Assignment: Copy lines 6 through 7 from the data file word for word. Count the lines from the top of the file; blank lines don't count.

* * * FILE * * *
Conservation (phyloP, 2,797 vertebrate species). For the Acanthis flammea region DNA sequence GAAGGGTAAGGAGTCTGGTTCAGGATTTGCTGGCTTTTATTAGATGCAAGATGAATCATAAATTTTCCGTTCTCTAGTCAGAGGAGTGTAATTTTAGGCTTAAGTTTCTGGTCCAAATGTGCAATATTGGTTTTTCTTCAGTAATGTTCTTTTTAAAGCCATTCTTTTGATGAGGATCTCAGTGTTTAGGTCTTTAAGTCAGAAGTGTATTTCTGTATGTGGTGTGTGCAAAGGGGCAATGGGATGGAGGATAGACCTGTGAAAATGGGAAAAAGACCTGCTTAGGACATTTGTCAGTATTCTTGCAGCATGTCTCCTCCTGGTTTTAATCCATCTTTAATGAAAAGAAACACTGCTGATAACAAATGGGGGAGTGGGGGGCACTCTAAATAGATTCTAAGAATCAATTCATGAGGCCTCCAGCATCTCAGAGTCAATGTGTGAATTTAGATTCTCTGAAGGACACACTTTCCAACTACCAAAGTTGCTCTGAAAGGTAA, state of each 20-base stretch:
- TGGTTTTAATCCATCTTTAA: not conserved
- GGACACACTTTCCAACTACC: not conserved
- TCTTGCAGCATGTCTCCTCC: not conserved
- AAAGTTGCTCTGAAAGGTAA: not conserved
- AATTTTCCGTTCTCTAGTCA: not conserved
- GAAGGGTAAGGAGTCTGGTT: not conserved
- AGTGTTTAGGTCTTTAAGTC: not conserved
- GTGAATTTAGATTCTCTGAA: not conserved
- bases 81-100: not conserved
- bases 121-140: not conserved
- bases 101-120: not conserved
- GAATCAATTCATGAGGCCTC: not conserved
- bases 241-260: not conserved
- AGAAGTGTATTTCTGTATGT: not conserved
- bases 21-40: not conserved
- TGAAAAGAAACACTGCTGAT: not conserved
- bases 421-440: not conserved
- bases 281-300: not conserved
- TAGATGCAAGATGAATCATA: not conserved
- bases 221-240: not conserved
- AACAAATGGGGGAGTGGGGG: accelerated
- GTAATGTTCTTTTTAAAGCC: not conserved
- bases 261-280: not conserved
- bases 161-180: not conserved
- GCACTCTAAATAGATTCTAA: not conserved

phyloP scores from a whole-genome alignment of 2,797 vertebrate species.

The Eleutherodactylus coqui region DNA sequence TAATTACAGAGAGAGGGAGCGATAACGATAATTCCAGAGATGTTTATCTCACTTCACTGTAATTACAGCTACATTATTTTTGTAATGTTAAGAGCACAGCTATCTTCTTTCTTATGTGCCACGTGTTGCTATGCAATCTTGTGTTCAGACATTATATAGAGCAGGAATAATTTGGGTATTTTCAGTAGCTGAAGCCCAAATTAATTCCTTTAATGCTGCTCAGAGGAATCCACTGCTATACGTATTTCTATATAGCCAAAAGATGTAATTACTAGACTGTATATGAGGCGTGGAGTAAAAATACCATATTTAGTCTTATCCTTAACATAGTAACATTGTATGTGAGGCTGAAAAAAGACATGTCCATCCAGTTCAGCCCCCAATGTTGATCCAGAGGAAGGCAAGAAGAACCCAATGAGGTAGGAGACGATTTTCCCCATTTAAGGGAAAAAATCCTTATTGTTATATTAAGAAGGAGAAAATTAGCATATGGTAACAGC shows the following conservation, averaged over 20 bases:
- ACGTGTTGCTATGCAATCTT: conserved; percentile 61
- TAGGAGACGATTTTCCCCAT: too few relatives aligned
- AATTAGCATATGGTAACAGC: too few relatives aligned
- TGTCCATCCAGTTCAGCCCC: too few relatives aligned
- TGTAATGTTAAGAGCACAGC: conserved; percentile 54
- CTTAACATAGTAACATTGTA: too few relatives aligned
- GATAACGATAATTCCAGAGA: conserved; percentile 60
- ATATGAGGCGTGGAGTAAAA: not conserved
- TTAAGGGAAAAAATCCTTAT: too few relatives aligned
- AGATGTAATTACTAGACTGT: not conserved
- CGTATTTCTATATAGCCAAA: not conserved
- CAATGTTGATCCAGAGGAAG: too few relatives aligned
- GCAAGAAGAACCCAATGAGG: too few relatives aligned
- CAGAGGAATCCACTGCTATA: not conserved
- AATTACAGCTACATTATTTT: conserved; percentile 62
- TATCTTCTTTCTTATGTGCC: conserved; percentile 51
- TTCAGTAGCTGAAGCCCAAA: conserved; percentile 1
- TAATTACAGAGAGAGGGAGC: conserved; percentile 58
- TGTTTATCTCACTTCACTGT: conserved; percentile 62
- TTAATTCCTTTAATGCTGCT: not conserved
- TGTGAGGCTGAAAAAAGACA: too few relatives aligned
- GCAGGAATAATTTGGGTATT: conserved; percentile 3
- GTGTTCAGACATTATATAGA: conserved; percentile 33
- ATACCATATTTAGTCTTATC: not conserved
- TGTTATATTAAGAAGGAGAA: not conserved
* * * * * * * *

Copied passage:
- AATTTTCCGTTCTCTAGTCA: not conserved
- GAAGGGTAAGGAGTCTGGTT: not conserved